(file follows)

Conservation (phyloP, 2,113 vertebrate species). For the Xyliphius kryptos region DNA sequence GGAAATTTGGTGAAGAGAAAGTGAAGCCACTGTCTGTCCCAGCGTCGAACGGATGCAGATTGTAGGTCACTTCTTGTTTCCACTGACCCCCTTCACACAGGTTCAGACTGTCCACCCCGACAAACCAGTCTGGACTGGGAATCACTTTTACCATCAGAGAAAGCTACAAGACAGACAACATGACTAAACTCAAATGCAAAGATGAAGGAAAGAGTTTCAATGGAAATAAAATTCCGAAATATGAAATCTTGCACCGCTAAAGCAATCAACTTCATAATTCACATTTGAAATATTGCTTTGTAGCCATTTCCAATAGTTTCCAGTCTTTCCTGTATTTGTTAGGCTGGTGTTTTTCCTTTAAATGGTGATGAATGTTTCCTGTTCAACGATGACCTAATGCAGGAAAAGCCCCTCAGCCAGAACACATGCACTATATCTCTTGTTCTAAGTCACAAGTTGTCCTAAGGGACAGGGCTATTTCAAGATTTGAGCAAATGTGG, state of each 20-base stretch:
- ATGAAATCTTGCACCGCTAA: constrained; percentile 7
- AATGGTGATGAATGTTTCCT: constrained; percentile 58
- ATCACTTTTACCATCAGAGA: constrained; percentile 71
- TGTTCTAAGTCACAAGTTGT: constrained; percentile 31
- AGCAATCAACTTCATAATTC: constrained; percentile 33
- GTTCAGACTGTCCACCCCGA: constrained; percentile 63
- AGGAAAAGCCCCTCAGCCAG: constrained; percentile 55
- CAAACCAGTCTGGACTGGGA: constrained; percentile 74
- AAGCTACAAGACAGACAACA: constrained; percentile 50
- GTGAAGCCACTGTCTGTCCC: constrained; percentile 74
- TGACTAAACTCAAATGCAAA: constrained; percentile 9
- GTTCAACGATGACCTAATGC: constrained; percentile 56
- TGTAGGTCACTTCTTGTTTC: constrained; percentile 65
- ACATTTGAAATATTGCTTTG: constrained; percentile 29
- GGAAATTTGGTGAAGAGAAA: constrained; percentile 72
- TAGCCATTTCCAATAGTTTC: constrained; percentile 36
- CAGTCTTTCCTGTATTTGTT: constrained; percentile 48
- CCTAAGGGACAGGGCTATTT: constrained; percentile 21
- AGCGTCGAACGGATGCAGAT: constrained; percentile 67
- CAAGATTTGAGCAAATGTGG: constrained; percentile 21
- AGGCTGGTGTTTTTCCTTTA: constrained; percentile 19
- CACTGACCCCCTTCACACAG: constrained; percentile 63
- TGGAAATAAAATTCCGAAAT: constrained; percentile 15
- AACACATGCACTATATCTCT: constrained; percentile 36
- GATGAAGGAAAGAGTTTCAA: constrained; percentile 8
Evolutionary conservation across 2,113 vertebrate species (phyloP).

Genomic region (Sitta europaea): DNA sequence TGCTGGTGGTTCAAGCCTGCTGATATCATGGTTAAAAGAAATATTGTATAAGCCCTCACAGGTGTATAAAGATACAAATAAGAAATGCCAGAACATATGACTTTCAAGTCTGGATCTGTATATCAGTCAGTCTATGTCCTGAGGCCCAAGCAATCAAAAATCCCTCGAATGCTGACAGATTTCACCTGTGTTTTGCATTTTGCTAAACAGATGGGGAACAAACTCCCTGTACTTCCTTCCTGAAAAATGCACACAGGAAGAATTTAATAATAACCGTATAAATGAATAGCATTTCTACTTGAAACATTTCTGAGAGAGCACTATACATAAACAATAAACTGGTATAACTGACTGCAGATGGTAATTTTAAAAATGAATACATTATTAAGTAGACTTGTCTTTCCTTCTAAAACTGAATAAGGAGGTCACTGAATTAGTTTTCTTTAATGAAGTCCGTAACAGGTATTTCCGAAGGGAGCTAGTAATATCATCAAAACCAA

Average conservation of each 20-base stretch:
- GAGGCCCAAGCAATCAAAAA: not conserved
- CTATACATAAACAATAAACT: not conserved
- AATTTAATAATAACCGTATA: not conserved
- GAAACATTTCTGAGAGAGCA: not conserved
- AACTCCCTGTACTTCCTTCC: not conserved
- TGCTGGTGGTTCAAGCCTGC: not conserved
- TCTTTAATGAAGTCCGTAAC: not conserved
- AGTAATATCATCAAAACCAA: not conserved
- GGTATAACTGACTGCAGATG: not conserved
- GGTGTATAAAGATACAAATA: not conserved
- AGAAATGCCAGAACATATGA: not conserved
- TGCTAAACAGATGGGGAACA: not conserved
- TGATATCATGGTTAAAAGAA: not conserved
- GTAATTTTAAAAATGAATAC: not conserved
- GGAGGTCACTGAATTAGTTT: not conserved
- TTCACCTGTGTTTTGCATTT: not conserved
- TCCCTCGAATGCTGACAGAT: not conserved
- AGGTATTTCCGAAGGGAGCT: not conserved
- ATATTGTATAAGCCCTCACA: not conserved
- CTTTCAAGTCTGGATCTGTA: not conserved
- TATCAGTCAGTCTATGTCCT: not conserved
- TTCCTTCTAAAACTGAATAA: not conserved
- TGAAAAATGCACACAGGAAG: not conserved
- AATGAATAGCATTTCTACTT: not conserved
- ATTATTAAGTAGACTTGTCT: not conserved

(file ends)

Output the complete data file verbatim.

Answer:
Conservation (phyloP, 2,113 vertebrate species). For the Xyliphius kryptos region DNA sequence GGAAATTTGGTGAAGAGAAAGTGAAGCCACTGTCTGTCCCAGCGTCGAACGGATGCAGATTGTAGGTCACTTCTTGTTTCCACTGACCCCCTTCACACAGGTTCAGACTGTCCACCCCGACAAACCAGTCTGGACTGGGAATCACTTTTACCATCAGAGAAAGCTACAAGACAGACAACATGACTAAACTCAAATGCAAAGATGAAGGAAAGAGTTTCAATGGAAATAAAATTCCGAAATATGAAATCTTGCACCGCTAAAGCAATCAACTTCATAATTCACATTTGAAATATTGCTTTGTAGCCATTTCCAATAGTTTCCAGTCTTTCCTGTATTTGTTAGGCTGGTGTTTTTCCTTTAAATGGTGATGAATGTTTCCTGTTCAACGATGACCTAATGCAGGAAAAGCCCCTCAGCCAGAACACATGCACTATATCTCTTGTTCTAAGTCACAAGTTGTCCTAAGGGACAGGGCTATTTCAAGATTTGAGCAAATGTGG, state of each 20-base stretch:
- ATGAAATCTTGCACCGCTAA: constrained; percentile 7
- AATGGTGATGAATGTTTCCT: constrained; percentile 58
- ATCACTTTTACCATCAGAGA: constrained; percentile 71
- TGTTCTAAGTCACAAGTTGT: constrained; percentile 31
- AGCAATCAACTTCATAATTC: constrained; percentile 33
- GTTCAGACTGTCCACCCCGA: constrained; percentile 63
- AGGAAAAGCCCCTCAGCCAG: constrained; percentile 55
- CAAACCAGTCTGGACTGGGA: constrained; percentile 74
- AAGCTACAAGACAGACAACA: constrained; percentile 50
- GTGAAGCCACTGTCTGTCCC: constrained; percentile 74
- TGACTAAACTCAAATGCAAA: constrained; percentile 9
- GTTCAACGATGACCTAATGC: constrained; percentile 56
- TGTAGGTCACTTCTTGTTTC: constrained; percentile 65
- ACATTTGAAATATTGCTTTG: constrained; percentile 29
- GGAAATTTGGTGAAGAGAAA: constrained; percentile 72
- TAGCCATTTCCAATAGTTTC: constrained; percentile 36
- CAGTCTTTCCTGTATTTGTT: constrained; percentile 48
- CCTAAGGGACAGGGCTATTT: constrained; percentile 21
- AGCGTCGAACGGATGCAGAT: constrained; percentile 67
- CAAGATTTGAGCAAATGTGG: constrained; percentile 21
- AGGCTGGTGTTTTTCCTTTA: constrained; percentile 19
- CACTGACCCCCTTCACACAG: constrained; percentile 63
- TGGAAATAAAATTCCGAAAT: constrained; percentile 15
- AACACATGCACTATATCTCT: constrained; percentile 36
- GATGAAGGAAAGAGTTTCAA: constrained; percentile 8
Evolutionary conservation across 2,113 vertebrate species (phyloP).

Genomic region (Sitta europaea): DNA sequence TGCTGGTGGTTCAAGCCTGCTGATATCATGGTTAAAAGAAATATTGTATAAGCCCTCACAGGTGTATAAAGATACAAATAAGAAATGCCAGAACATATGACTTTCAAGTCTGGATCTGTATATCAGTCAGTCTATGTCCTGAGGCCCAAGCAATCAAAAATCCCTCGAATGCTGACAGATTTCACCTGTGTTTTGCATTTTGCTAAACAGATGGGGAACAAACTCCCTGTACTTCCTTCCTGAAAAATGCACACAGGAAGAATTTAATAATAACCGTATAAATGAATAGCATTTCTACTTGAAACATTTCTGAGAGAGCACTATACATAAACAATAAACTGGTATAACTGACTGCAGATGGTAATTTTAAAAATGAATACATTATTAAGTAGACTTGTCTTTCCTTCTAAAACTGAATAAGGAGGTCACTGAATTAGTTTTCTTTAATGAAGTCCGTAACAGGTATTTCCGAAGGGAGCTAGTAATATCATCAAAACCAA

Average conservation of each 20-base stretch:
- GAGGCCCAAGCAATCAAAAA: not conserved
- CTATACATAAACAATAAACT: not conserved
- AATTTAATAATAACCGTATA: not conserved
- GAAACATTTCTGAGAGAGCA: not conserved
- AACTCCCTGTACTTCCTTCC: not conserved
- TGCTGGTGGTTCAAGCCTGC: not conserved
- TCTTTAATGAAGTCCGTAAC: not conserved
- AGTAATATCATCAAAACCAA: not conserved
- GGTATAACTGACTGCAGATG: not conserved
- GGTGTATAAAGATACAAATA: not conserved
- AGAAATGCCAGAACATATGA: not conserved
- TGCTAAACAGATGGGGAACA: not conserved
- TGATATCATGGTTAAAAGAA: not conserved
- GTAATTTTAAAAATGAATAC: not conserved
- GGAGGTCACTGAATTAGTTT: not conserved
- TTCACCTGTGTTTTGCATTT: not conserved
- TCCCTCGAATGCTGACAGAT: not conserved
- AGGTATTTCCGAAGGGAGCT: not conserved
- ATATTGTATAAGCCCTCACA: not conserved
- CTTTCAAGTCTGGATCTGTA: not conserved
- TATCAGTCAGTCTATGTCCT: not conserved
- TTCCTTCTAAAACTGAATAA: not conserved
- TGAAAAATGCACACAGGAAG: not conserved
- AATGAATAGCATTTCTACTT: not conserved
- ATTATTAAGTAGACTTGTCT: not conserved